New York State Recognizes Two Probation Professionals for Outstanding Service and Dedication
Monroe County Probation Supervisor and Erie County Probation Officer honored at the New York State Probation Officers Association Annual Conference
New York State today recognized Monroe County Supervising Probation Officer David Fluellen and Erie County Juvenile Probation Officer July Orlowski for their outstanding work to effect positive change in individuals under their supervision. Fluellen received the Director’s Award for Outstanding Service by a Probation Officer – Adult Services, while Orlowski received the Outstanding Service by a Probation Officer – Juvenile Services. The awards are presented annually by the Office of Probation and Correctional Alternatives at the state Division of Criminal Justice Services (DCJS) in recognition of exceptional service, dedication and professionalism by a probation officer who has significantly contributed to the field of community corrections.
“Holding offenders accountable is an important role of probation, but so is helping them alter harmful patterns of behavior so they can lead productive, crime-free lives,” DCJS Executive Deputy Commissioner Michael C. Green said. “David and July underscore the phenomenal impact probation officers can have on the individuals they supervise. Through their work and dedication, they have demonstrated a true understanding of how community supervision can effect positive change and improve public safety.”
Fluellen has served more than 20 years with the Monroe County Probation Department and oversees its Swift, Certain and Fair program. The program enrolls probationers between the ages of 16 and 24 who are likely to be the perpetrators or victims of gun violence and engages them in additional services and supervision. Fluellen supervises 20 individuals who would ordinarily be in either county jail or state prison based on their charges, but are instead referred to the Swift, Certain and Fair program to get them to change problem behavior.
Orlowski manages runaway services for the Erie County Probation Department. Her position was created by Erie County in 2017 to divert youth who run away from home from entering the Family Court system. Through her work, Orlowski has been instrumental in helping runaway youth return home safely and from entering the juvenile justice system. In several instances, her work has helped law enforcement identify runaways who are victims of sex trafficking.
The pair received their awards during the New York State Probation Officers Association Annual Conference in Ithaca last month. The Outstanding Service award – ordinarily presented to one probation officer – was divided into adult services and juvenile services categories this year, in part due to strength of the nominations for Fluellen and Orlowski.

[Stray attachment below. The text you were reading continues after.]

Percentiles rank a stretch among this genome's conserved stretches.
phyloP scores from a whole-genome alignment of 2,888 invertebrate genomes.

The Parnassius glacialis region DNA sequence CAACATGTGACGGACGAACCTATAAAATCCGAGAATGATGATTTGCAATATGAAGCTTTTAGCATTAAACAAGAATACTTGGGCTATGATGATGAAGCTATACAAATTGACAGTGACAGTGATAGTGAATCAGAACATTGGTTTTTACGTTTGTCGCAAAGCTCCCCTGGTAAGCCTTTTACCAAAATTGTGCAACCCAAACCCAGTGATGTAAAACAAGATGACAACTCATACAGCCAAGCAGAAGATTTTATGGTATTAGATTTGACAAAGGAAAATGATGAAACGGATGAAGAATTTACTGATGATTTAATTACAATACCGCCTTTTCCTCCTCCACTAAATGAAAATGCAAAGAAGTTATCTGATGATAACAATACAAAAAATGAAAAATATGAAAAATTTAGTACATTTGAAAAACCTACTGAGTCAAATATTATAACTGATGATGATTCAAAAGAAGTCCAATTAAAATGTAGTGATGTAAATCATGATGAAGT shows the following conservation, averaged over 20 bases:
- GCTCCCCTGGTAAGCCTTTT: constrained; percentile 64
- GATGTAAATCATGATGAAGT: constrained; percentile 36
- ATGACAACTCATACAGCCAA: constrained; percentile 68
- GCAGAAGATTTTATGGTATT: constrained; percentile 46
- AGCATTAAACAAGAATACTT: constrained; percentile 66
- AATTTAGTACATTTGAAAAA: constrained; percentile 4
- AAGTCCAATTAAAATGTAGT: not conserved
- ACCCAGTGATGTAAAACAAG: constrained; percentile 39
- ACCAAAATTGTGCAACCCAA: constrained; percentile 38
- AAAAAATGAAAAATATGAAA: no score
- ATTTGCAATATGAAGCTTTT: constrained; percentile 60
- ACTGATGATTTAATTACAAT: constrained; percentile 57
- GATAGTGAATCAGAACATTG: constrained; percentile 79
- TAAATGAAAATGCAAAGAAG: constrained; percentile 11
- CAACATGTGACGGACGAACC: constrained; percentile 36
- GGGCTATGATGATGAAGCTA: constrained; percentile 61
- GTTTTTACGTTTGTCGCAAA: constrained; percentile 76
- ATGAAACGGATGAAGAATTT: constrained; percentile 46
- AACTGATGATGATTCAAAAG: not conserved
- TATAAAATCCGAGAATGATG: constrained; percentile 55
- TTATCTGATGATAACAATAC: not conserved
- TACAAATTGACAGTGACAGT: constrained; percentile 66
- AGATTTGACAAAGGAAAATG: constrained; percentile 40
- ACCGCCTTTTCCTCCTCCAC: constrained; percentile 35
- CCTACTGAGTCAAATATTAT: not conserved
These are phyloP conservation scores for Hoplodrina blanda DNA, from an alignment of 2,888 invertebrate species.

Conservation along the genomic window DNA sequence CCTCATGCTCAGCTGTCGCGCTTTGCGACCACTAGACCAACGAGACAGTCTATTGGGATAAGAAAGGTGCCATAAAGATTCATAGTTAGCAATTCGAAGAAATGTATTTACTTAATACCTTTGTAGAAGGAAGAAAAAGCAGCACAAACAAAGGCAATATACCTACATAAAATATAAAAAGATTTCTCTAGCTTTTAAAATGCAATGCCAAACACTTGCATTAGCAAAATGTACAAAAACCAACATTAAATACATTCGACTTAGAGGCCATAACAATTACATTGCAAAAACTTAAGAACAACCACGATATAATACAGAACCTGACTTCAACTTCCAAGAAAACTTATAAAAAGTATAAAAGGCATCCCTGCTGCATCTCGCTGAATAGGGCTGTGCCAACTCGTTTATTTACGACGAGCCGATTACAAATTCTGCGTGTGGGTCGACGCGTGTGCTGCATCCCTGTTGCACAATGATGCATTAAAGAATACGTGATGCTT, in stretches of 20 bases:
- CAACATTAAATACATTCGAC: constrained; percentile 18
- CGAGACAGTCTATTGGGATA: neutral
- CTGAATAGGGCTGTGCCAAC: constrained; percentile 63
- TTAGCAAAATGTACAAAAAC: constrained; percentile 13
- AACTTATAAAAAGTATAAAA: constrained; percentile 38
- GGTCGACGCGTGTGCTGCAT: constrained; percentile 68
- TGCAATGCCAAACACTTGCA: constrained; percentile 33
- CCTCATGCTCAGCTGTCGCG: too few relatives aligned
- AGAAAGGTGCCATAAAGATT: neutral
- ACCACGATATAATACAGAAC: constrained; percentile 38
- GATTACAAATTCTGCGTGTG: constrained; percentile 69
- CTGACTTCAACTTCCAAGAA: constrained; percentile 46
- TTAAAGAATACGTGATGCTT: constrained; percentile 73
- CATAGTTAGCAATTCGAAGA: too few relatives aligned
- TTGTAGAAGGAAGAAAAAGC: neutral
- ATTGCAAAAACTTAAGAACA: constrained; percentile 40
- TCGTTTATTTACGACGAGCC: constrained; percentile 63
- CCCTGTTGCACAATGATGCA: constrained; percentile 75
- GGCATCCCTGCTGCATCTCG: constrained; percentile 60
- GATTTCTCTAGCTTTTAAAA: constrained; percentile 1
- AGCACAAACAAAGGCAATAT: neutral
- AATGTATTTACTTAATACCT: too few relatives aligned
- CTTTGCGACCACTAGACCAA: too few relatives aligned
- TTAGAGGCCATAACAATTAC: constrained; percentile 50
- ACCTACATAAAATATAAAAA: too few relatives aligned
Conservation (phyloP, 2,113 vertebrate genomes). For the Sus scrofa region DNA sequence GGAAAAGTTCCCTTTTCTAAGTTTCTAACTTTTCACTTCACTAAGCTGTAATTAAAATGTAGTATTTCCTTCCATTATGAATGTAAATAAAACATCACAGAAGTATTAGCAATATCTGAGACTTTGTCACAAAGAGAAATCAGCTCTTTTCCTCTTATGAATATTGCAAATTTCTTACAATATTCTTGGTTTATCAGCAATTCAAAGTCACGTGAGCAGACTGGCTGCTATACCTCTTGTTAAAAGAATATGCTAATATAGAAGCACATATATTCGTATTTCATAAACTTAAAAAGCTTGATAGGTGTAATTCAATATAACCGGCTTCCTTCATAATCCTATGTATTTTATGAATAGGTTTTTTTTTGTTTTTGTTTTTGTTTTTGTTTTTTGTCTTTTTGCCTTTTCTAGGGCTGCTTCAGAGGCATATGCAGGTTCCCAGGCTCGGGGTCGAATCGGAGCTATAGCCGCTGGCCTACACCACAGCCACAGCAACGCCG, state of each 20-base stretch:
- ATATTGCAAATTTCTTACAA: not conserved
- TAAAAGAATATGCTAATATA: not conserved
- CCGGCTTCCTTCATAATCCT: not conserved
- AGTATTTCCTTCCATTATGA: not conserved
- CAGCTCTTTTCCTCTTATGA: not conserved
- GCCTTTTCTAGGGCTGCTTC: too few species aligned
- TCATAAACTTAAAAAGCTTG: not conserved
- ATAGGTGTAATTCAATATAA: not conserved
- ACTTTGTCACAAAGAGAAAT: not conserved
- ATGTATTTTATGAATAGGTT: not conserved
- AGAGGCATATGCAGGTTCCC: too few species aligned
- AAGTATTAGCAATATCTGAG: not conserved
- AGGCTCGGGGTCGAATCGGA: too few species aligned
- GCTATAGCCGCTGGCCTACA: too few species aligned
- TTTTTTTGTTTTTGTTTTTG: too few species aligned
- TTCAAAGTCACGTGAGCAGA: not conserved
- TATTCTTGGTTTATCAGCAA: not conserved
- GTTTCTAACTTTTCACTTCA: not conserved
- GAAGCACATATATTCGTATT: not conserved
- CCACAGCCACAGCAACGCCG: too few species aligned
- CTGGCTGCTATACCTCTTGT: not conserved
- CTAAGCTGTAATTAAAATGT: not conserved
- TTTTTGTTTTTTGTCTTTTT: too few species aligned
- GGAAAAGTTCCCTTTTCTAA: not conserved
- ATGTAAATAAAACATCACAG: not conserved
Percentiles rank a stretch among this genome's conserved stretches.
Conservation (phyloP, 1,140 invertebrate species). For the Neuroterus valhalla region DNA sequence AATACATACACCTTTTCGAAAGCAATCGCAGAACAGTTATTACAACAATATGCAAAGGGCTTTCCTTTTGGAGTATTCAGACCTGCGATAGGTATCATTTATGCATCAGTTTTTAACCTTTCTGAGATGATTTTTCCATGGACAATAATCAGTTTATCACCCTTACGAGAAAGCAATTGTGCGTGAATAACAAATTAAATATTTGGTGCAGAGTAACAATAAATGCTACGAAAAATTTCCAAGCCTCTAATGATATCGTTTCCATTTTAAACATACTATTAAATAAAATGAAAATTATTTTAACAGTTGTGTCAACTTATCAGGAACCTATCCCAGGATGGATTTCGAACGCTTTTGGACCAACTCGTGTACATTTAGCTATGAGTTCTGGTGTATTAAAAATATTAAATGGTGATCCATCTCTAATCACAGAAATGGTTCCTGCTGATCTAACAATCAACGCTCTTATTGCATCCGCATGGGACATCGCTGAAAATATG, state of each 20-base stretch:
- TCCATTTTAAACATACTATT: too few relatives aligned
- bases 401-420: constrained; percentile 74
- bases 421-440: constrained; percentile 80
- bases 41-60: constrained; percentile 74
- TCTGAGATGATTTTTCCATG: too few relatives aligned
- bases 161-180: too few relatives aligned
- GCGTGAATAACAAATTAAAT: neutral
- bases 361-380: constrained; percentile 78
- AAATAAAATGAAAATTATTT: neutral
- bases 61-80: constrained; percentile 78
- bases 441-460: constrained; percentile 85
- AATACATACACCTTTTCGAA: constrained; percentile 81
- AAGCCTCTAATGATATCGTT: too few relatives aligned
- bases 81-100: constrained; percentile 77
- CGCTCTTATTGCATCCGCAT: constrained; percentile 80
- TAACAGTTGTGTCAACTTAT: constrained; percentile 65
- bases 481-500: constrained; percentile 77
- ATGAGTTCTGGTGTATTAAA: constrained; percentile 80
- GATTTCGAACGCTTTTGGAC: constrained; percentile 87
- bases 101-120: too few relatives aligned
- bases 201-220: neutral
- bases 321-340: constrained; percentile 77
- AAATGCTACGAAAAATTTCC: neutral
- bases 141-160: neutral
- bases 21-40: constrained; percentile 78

“Probation officers encounter a wide breadth of challenges over the course of their work that requires them to balance offender accountability with practices that will ultimately lead to better outcomes,” DCJS Deputy Commissioner and Probation Director Robert M. Maccarone said. “David and July demonstrate professionalism, leadership, and commitment through their exemplary work, which is ultimately helping to improve public safety in their respective communities. Both are at the vanguard of programs that are helping individuals break problem behavior to lead productive, crime-free lives.”
Probation officers work in each of New York State’s 62 counties, supervising nearly 100,000 adult and juvenile probationers. They also provide important pretrial services, such as collecting required information about arrested individuals, screening and assessing risk, making recommendations to the court for conditions of release, and supervising defendants -- including those who are released from secure custody during the pre-trial phase. In addition, probation officers confirm the addresses of nearly 5,000 sex offenders under supervision every quarter, and monitor approximately 26,000 convicted drunk drivers, including those who are required to install ignition interlock devices in their vehicles under Leandra’s Law.
The New York State Division of Criminal Justice Services (www.criminaljustice.ny.gov) is a multi-function criminal justice support agency with a variety of responsibilities, including funding and oversight of probation and community correction programs; law enforcement training; collection and analysis of statewide crime data; maintenance of criminal history information and fingerprint files; administrative oversight of the states DNA databank, in partnership with the New York State Police; administration of federal and state criminal justice funds; support of criminal justice-related agencies across the state; and administration of the state’s Sex Offender Registry.